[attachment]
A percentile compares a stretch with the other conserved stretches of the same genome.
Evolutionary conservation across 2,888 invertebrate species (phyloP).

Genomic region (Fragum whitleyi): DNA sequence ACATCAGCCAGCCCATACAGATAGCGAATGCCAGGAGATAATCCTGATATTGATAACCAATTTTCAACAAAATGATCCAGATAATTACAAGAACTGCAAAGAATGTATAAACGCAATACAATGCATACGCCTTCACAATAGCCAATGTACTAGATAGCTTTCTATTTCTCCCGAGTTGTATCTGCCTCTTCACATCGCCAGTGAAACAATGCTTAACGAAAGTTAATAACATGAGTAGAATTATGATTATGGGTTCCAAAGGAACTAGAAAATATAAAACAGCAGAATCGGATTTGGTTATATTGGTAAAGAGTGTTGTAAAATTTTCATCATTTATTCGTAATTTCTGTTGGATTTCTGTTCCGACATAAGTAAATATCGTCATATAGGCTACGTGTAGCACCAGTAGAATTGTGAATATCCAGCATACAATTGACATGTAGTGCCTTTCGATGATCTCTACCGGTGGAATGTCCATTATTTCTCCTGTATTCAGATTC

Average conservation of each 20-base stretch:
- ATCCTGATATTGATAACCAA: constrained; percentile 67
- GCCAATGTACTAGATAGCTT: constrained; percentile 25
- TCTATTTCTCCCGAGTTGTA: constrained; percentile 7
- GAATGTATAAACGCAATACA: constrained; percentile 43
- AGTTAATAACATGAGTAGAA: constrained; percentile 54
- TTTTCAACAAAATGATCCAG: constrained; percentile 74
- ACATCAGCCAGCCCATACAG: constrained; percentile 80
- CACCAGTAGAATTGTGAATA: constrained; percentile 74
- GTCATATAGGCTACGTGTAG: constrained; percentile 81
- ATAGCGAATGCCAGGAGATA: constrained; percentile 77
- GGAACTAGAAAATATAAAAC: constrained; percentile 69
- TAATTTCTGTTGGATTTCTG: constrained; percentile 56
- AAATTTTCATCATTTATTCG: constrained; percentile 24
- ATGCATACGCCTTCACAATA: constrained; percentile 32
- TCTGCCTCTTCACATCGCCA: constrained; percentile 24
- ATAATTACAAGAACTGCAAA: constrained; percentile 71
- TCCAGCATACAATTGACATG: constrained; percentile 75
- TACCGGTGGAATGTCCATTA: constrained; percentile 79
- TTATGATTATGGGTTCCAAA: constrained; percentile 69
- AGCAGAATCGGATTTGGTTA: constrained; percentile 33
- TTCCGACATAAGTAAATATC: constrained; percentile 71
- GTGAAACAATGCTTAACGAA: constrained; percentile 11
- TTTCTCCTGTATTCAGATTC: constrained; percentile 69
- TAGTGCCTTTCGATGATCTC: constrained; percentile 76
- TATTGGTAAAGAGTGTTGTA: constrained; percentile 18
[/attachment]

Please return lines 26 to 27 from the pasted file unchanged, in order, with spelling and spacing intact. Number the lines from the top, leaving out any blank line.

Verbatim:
- GTGAAACAATGCTTAACGAA: constrained; percentile 11
- TTTCTCCTGTATTCAGATTC: constrained; percentile 69